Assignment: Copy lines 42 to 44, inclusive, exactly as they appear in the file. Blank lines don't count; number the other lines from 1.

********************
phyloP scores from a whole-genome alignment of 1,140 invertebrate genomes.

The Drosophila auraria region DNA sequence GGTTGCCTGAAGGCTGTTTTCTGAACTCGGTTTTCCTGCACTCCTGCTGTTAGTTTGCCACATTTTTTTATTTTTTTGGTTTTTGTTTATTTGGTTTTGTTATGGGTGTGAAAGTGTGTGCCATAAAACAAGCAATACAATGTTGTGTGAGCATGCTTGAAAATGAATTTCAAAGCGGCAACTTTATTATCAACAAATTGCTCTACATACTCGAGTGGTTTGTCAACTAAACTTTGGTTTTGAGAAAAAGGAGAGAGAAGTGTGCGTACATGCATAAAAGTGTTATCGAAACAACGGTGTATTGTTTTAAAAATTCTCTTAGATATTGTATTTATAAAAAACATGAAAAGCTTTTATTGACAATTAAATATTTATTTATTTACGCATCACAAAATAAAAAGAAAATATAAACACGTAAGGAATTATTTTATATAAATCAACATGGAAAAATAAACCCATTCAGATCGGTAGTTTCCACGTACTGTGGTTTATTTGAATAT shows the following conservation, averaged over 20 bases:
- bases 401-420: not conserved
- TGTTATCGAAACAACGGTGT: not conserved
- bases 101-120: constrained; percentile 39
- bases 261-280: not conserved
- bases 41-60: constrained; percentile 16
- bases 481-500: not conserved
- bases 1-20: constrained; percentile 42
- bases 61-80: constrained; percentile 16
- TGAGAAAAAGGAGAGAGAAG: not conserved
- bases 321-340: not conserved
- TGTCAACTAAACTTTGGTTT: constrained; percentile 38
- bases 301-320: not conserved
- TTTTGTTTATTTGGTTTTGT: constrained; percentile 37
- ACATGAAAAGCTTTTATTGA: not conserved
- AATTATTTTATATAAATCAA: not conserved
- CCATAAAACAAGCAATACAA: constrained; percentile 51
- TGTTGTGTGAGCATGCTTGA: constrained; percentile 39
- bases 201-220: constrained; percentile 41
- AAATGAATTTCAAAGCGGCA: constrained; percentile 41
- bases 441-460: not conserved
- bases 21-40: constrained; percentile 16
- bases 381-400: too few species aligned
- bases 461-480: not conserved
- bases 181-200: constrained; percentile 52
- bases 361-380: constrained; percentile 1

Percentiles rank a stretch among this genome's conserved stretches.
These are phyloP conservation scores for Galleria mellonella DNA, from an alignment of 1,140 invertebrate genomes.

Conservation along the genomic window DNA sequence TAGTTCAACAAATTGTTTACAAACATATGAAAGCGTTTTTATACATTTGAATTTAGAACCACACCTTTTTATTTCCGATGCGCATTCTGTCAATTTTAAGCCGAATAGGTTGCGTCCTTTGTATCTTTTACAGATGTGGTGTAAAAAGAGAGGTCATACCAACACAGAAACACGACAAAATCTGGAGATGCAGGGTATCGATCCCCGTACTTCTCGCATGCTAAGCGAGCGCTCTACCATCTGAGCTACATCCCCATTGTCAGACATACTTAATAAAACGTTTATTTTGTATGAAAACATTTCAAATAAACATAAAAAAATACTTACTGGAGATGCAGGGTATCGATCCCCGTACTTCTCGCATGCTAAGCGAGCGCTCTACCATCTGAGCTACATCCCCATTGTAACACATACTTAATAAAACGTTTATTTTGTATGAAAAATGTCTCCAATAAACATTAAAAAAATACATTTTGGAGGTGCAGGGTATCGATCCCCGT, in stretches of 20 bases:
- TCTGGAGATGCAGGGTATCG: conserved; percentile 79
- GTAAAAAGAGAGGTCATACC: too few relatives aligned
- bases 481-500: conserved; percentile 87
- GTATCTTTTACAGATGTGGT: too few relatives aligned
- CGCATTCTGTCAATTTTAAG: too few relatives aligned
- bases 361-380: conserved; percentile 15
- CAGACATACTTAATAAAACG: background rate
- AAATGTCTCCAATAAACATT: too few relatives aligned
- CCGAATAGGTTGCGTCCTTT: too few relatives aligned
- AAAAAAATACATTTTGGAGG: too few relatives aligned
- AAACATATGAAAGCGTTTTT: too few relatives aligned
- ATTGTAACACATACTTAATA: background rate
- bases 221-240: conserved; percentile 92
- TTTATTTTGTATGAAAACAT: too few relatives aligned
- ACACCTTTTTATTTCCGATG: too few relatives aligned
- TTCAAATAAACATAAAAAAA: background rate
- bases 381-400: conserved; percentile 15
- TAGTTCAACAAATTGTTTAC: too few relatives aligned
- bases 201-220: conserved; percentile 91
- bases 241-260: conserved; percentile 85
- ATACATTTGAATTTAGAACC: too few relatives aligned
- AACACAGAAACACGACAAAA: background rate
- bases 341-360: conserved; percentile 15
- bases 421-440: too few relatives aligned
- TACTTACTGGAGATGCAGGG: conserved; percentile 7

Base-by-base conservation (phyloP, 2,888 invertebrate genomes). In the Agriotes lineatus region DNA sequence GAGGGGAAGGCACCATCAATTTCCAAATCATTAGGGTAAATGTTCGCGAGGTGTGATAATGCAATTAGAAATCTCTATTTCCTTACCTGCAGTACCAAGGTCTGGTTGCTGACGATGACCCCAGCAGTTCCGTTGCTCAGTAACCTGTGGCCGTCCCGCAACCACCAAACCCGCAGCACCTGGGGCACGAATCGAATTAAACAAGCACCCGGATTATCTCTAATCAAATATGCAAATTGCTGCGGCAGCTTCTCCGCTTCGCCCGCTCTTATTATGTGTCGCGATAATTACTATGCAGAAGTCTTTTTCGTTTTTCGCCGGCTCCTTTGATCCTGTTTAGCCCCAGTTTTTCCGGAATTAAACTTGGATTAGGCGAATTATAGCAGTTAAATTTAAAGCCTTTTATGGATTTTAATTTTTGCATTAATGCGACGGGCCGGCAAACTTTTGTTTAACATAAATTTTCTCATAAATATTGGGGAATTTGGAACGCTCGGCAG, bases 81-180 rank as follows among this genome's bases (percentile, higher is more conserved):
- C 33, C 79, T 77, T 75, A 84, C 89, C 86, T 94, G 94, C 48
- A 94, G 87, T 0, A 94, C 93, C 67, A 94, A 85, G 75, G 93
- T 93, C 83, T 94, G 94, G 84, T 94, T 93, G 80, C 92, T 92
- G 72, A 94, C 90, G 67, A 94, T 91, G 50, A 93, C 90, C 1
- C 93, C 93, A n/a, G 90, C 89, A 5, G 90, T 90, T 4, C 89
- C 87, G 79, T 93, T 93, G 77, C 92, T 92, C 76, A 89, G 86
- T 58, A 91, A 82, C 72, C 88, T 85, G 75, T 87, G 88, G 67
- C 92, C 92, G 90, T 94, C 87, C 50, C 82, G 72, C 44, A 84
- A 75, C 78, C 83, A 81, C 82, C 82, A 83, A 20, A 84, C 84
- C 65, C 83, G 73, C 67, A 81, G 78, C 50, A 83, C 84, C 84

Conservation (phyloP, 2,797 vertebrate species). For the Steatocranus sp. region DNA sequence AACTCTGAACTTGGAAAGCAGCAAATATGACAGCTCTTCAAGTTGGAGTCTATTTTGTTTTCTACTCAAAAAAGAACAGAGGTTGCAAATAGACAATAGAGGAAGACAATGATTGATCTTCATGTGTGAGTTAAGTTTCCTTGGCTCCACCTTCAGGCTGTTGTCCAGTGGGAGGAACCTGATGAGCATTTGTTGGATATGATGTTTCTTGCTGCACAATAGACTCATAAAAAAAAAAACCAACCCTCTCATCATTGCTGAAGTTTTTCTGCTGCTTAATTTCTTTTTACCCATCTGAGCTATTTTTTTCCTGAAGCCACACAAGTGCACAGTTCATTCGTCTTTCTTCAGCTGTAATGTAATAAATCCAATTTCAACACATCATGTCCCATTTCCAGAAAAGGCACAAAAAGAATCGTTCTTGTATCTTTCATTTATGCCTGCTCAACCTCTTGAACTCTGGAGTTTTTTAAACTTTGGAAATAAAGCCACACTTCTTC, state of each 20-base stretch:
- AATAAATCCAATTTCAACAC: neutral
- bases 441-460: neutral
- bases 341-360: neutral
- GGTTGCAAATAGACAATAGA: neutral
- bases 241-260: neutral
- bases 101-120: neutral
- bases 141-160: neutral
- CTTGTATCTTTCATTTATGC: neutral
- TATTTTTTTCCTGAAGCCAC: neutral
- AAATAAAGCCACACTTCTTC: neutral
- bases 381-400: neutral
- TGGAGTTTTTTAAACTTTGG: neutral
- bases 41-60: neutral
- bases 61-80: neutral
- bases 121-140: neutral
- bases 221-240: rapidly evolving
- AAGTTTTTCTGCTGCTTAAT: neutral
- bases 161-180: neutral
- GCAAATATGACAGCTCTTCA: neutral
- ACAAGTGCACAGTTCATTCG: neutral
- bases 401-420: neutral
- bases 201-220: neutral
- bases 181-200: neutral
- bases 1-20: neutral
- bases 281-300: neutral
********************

- ATTGTAACACATACTTAATA: background rate
- bases 221-240: conserved; percentile 92
- TTTATTTTGTATGAAAACAT: too few relatives aligned